Basic fibroblast growth factor (bFGF) is a potent angiogenic peptide implicated in the growth and metastasis of solid tumors. Elevated concentrations of bFGF have been found in the urine of patients with bladder, prostate, and renal tumors. Furthermore, urinary bFGF levels have been shown to correlate with extent of disease. In order to test the utility of urinary bFGF as a Wilms’ tumor marker, we measured bFGF levels in preoperative and postoperative urine samples from 97 patients with Wilms’ tumor. Preoperative urine samples (n = 97), early postoperative samples obtained from 1 to 3 weeks after surgery (n = 43), and late postoperative samples obtained from 1 to 6 months after surgery (n = 66) were collected from Wilms’ tumor patients at 30 institutions between 1989 and 1993. Urine samples from age-matched controls (n = 17) were also obtained. The bFGF levels were determined in duplicate by a competitive sandwich ELISA capable of measuring bFGF at the pgtnl level. Samples were normalized for creatinine content. Urinary bFGF was elevated in 42% of preoperative samples when compared to controls (>90th percentile of normal). Patients with stage III, IV, and V disease had significantly higher preoperative levels of urinary bFGF when compared to patients with stage I and II disease (P < 0.01). Patients with relapse or persistent disease had significantly elevated late postoperative bFGF levels when compared to disease- free patients and controls (P < 0.05). Thus, in patients with Wilms’ tumor, elevated preoperative urinary bFGF levels raise the suspicion of aggressive disease while elevated postoperative levels may indicate recurrence or persistence of disease. These data suggest that bFGF is a biological marker for Wilms’ tumor and may have a role in the evaluation of patients with this disease.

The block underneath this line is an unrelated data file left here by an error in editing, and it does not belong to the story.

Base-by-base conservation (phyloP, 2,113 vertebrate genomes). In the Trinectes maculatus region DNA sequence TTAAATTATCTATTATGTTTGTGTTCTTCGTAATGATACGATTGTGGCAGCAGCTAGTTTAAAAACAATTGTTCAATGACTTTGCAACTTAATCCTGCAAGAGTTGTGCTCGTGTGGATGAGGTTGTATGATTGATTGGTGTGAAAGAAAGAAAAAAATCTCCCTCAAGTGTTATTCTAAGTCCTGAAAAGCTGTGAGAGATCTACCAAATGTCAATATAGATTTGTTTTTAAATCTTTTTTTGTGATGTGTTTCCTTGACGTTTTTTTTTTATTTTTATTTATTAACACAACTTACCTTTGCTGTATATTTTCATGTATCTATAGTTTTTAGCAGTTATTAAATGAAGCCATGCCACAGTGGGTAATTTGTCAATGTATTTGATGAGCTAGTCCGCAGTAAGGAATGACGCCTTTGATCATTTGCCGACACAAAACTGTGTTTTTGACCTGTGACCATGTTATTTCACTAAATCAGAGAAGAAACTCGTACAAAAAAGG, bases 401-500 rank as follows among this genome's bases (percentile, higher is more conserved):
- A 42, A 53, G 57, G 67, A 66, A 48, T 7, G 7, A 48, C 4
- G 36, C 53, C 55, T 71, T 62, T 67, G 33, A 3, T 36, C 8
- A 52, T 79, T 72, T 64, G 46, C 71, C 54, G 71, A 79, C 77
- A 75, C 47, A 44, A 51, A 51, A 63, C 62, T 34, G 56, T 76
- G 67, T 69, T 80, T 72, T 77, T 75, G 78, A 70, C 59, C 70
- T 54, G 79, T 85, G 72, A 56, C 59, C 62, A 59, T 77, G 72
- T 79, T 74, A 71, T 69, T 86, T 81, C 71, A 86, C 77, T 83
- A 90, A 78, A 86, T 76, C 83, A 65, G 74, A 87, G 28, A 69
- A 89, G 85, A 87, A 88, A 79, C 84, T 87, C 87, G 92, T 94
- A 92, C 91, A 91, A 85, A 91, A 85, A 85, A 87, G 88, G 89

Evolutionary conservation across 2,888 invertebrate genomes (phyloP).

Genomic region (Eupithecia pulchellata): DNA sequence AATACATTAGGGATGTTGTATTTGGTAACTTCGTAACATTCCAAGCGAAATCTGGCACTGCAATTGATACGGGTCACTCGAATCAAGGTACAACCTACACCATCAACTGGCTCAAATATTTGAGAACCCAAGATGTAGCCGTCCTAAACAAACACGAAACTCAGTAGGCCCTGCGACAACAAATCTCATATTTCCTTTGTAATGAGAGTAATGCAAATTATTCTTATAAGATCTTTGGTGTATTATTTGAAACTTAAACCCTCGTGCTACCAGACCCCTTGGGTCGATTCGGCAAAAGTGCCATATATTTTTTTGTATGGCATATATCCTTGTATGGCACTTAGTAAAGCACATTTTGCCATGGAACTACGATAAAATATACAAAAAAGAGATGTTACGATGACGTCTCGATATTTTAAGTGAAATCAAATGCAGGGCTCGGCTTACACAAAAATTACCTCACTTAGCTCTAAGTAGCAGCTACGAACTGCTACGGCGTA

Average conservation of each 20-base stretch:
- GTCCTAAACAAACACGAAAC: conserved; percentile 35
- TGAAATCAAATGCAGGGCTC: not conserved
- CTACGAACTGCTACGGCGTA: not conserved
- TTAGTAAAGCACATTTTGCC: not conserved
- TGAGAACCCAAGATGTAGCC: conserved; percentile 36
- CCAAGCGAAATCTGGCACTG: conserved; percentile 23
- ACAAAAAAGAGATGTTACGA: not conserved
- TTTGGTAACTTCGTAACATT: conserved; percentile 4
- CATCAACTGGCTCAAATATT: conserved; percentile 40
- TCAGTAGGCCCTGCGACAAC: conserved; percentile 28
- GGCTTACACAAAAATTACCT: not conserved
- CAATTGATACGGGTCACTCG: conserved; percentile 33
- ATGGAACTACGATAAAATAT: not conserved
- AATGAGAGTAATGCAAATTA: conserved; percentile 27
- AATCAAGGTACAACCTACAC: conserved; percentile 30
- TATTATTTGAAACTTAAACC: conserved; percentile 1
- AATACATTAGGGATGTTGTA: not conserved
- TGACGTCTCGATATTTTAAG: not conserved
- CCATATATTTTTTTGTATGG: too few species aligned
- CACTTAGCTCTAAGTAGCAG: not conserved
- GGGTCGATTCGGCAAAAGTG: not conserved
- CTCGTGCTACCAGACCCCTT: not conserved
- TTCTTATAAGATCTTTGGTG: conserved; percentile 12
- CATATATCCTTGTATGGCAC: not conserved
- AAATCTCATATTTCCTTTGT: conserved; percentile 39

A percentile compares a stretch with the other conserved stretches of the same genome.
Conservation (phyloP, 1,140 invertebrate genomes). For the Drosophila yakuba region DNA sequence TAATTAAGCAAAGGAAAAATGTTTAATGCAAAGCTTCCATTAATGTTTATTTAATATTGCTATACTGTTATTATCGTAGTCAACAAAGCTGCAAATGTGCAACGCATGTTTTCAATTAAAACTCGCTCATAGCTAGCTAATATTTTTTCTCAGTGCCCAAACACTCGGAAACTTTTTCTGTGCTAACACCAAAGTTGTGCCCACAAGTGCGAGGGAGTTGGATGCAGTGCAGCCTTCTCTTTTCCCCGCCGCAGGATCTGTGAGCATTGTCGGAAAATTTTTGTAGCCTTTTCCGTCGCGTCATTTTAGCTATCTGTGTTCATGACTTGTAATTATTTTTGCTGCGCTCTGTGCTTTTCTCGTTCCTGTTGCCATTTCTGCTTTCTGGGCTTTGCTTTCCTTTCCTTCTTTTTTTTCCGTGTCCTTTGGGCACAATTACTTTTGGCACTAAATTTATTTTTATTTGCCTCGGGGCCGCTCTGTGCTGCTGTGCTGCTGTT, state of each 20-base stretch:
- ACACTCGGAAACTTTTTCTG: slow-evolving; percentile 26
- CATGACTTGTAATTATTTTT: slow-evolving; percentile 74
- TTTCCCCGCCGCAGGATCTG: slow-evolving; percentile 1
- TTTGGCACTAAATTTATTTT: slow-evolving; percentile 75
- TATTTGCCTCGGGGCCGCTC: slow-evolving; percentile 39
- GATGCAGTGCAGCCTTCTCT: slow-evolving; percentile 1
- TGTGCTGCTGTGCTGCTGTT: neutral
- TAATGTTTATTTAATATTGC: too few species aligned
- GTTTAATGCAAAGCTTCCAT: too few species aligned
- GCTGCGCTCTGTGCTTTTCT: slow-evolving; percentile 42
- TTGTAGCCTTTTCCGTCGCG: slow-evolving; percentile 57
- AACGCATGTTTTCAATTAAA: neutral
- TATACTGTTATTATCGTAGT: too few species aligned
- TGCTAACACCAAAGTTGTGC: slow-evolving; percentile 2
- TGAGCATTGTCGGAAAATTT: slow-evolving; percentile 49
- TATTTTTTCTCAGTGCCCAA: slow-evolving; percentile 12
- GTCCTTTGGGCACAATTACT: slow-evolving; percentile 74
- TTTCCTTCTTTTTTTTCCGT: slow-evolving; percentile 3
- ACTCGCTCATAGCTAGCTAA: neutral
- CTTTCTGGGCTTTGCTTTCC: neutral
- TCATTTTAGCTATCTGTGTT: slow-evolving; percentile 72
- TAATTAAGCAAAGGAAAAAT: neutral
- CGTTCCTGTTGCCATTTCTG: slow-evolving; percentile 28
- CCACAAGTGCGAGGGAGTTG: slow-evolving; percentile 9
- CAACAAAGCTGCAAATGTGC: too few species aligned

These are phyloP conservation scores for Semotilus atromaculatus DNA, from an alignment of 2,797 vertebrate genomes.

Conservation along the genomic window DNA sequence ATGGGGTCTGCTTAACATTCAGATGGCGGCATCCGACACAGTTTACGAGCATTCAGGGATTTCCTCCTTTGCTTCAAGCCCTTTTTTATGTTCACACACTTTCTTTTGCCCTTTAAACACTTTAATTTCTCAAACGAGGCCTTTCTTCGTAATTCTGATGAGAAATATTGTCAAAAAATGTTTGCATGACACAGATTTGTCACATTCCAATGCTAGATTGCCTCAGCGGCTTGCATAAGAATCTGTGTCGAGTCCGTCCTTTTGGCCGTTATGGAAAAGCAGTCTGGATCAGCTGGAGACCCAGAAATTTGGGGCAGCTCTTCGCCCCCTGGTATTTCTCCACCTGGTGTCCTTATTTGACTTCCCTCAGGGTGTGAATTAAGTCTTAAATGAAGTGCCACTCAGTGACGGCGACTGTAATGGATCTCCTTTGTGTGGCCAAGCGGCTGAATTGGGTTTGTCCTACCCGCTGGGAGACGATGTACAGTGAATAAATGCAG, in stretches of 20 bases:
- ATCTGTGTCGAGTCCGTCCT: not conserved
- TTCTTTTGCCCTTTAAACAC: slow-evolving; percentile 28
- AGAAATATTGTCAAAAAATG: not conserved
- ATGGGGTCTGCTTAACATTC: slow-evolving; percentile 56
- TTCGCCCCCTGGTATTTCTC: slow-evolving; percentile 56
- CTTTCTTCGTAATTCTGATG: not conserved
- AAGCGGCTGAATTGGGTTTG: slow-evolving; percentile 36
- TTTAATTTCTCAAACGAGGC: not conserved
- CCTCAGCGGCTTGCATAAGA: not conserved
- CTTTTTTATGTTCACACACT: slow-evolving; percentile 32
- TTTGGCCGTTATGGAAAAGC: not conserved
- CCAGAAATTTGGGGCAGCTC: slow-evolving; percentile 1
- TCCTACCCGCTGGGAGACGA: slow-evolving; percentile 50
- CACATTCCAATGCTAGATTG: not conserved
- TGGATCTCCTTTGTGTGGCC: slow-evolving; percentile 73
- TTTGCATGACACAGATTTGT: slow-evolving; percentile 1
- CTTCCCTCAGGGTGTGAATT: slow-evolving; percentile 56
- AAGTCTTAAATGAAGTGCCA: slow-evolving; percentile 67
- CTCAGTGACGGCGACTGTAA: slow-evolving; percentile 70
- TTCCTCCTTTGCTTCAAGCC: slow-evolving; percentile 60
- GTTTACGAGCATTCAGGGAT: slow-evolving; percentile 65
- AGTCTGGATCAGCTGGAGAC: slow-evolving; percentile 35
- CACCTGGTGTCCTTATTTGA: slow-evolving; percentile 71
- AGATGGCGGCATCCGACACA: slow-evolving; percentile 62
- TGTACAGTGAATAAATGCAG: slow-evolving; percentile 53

|Original language||English (US)|
|Number of pages||5|
|Journal||Clinical Cancer Research|
|State||Published - Mar 1 1995|